Fort Lauderdale, USA
Fort Lauderdale is a city famous for its beautiful beaches. With plenty of choice for shopping and dining, you could also take a stroll around it's historical districts.
Barbados gained independence from the British in 1966, but their influence is still apparent on this stunning Caribbean island. English is the native tongue, Cricket is the national sport and tea is still a favorite drink. It is no wonder that this piece of paradise was once called "Little England ."
Macapá is a city in Brazil and the capital of Amapá state in the country's North Region. It is located on the northern channel of the Amazon River near its mouth on the Atlantic Ocean. The city is on a small plateau on the Amazon in the southeast of the state of Amapá and has few land connections to other parts of Brazil. The equator runs through the middle of the city, leading residents to refer to Macapá as "The capital of the middle of the world." It covers 6,407.12 square kilometres (2,473.80 sq mi) and is located northeast of the large inland island of Marajó and south of the border of French Guiana
Manaus lies a thousand miles upriver from the mouth of the Amazon, near the confluence of the Rio Negro and the Rio Solimoes - the two major arteries that form the Amazon proper. For one brief shining moment in the 19th century, this port in the heart of the rainforest was the world's wealthiest city. It was a place where the great barons of the rubber trade literally lit their cigars with hundred dollar bills and flocked to the ornate opera house to hear Caruso. The bubble burst suddenly. Its place in the sun eclipsed, Manaus settled into obscurity until 1967. The city's fortunes revived that year when Manaus became a duty-free zone. A thriving domestic trade in consumer electronics, from stereos to TVs, replaced the old wealth of the rubber barons. But one thing has never changed in Manaus - the great Amazonian forest lurks outside the confines of the city, offering an irresistible adventure to travelers.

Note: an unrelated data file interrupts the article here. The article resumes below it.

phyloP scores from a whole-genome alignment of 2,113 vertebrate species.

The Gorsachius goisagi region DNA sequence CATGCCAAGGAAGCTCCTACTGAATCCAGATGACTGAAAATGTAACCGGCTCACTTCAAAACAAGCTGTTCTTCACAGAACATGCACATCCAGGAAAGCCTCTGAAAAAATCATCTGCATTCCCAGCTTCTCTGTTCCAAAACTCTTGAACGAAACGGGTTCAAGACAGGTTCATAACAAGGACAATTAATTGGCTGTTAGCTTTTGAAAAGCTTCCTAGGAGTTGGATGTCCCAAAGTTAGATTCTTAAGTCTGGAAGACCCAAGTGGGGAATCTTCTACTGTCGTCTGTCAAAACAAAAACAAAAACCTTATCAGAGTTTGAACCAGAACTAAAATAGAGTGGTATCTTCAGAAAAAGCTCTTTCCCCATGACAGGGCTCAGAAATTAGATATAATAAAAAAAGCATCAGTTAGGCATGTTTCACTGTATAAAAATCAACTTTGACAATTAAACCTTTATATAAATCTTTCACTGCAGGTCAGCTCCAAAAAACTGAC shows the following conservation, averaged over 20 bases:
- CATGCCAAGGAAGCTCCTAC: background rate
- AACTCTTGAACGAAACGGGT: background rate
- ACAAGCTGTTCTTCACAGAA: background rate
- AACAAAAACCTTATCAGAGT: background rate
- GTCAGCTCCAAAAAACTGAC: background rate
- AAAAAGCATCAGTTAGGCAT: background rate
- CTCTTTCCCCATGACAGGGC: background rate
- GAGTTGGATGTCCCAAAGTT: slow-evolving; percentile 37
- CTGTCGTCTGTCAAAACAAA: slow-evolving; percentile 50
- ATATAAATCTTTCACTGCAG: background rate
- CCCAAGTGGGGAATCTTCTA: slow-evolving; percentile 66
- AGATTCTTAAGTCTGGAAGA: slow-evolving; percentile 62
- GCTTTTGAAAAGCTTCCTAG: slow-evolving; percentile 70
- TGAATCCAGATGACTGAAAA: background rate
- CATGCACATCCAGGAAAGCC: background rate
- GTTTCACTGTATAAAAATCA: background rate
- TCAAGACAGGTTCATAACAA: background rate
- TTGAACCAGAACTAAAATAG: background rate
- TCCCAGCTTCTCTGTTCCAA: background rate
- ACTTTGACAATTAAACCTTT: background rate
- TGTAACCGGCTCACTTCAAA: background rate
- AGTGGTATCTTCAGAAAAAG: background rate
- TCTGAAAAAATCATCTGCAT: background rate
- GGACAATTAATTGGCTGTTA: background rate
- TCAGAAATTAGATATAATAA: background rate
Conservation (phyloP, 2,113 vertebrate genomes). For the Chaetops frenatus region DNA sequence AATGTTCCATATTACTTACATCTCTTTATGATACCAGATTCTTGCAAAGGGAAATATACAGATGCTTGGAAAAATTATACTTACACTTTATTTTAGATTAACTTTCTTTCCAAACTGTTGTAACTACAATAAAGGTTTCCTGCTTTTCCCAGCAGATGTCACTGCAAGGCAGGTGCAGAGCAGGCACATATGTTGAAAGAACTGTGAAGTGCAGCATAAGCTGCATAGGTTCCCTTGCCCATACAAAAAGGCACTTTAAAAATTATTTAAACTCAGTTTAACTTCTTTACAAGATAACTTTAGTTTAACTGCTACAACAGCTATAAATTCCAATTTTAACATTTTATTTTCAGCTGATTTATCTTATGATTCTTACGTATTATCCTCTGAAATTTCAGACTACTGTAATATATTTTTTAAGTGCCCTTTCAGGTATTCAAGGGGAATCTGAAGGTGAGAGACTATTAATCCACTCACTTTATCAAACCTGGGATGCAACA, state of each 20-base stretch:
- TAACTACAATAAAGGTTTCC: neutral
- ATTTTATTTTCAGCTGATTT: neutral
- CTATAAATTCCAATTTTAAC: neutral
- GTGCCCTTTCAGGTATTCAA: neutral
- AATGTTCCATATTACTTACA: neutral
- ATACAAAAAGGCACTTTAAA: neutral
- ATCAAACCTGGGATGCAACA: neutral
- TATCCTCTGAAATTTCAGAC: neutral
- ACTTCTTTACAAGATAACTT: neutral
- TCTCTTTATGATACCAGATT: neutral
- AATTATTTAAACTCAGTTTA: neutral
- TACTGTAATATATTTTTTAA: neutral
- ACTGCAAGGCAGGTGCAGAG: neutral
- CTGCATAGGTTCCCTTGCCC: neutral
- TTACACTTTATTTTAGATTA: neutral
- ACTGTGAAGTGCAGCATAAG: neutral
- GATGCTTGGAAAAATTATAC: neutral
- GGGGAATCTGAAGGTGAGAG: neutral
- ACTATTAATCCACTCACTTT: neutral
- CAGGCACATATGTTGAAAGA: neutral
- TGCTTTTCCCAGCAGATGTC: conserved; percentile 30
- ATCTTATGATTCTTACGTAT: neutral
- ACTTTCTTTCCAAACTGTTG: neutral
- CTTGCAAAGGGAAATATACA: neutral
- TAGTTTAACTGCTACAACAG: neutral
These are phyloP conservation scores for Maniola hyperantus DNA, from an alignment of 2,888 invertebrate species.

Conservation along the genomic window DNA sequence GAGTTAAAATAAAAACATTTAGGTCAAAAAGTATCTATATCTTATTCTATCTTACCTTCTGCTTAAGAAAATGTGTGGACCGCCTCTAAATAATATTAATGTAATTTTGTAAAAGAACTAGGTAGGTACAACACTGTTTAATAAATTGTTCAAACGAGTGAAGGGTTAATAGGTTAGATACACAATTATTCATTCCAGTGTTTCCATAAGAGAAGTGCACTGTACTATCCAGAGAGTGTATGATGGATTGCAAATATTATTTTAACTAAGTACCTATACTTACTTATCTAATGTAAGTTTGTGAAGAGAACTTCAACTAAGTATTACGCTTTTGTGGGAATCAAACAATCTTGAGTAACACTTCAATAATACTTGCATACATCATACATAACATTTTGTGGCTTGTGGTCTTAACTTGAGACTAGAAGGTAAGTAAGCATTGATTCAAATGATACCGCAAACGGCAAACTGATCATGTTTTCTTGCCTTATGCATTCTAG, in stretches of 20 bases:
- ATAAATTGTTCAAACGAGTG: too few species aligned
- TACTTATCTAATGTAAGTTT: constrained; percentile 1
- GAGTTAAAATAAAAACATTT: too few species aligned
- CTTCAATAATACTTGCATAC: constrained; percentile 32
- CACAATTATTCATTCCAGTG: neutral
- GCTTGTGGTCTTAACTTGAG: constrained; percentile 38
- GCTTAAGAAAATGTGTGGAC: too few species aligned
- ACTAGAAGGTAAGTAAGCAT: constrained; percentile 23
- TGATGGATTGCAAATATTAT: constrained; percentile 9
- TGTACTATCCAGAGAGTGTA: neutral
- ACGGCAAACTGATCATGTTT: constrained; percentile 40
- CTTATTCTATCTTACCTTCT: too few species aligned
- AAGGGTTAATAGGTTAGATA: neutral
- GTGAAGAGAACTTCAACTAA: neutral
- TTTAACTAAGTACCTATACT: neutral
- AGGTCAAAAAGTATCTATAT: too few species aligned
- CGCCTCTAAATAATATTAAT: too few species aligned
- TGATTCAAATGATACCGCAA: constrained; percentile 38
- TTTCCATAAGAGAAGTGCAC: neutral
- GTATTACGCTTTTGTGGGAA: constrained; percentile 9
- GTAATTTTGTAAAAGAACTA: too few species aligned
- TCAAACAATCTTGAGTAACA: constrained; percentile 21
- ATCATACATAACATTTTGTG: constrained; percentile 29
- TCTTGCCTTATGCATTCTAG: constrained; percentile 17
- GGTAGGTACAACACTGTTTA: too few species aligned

Santarem is an especially amazing destination, because it is located where the Amazon meets the Tapajos, another massive Brazilian river.
Rio de Janeiro, Brazil
Rio is famous for its wild beaches and outrageous Carnival celebrations. But this energetic city offers so much more. It lies between the sea and several fertile green mountains, including Pão d'Açucar (Sugarloaf) Mountain, and Corcovado, home to the famous art-deco statue of Christ the Redeemer. Lined with 23 beaches along its coast, its most famous, Copacabana and Ipanema, are teeming with bikers, walkers, joggers, surfers, swimmers and sunbathers, all enjoying the scene as much as the sun.
Uruguay's capital city and one of the Americas' most important seaports, Montevideo draws travelers from all over the world - many just hoping to bask in its multicultural European charm. Narrow streets and varied architectural styles ranging from colonial to Art Deco reveal this vibrant city's strong Spanish, Portuguese, French and British influences. And while most of its historic sites can be visited within a few hours, walking through the port area and exploring old neighborhoods is the best way to discover the true allure of Montevideo.
Buenos Aires, Argentina
Founded in the early 16th century, Buenos Aires was transformed from a colonial port into a cosmopolitan metropolis - the "Paris of the South" - by the cattle boom of the 1880s. As in the American West, boom was followed by bust. But that did not stop Buenos Aires from becoming the city it is today. With its air of haunted grandeur, Buenos Aires is a place of icy intellect and smoldering passion. It is a city where the elegant Colon Theater, one of the world's great opera houses, stands in counterpoint to the working class barrios that gave birth to the tango. Perhaps the city's enigmas and contradictions are best embodied by its two most famous citizens - the reclusive librarian and literary genius Jorge Luis Borges and the showgirl turned First Lady, Evita Peron.
Strait of Magellan
The Strait of Magellan (Spanish: Estrecho de Magallanes), also called the Straits of Magellan, is a navigable sea route separating mainland South America to the north and Tierra del Fuego to the south. The strait is the most important natural passage between the Atlantic and Pacific oceans but it is considered a difficult route to navigate because of the unpredictable winds and currents and the narrowness of the passage.
Punta Arenas, Chile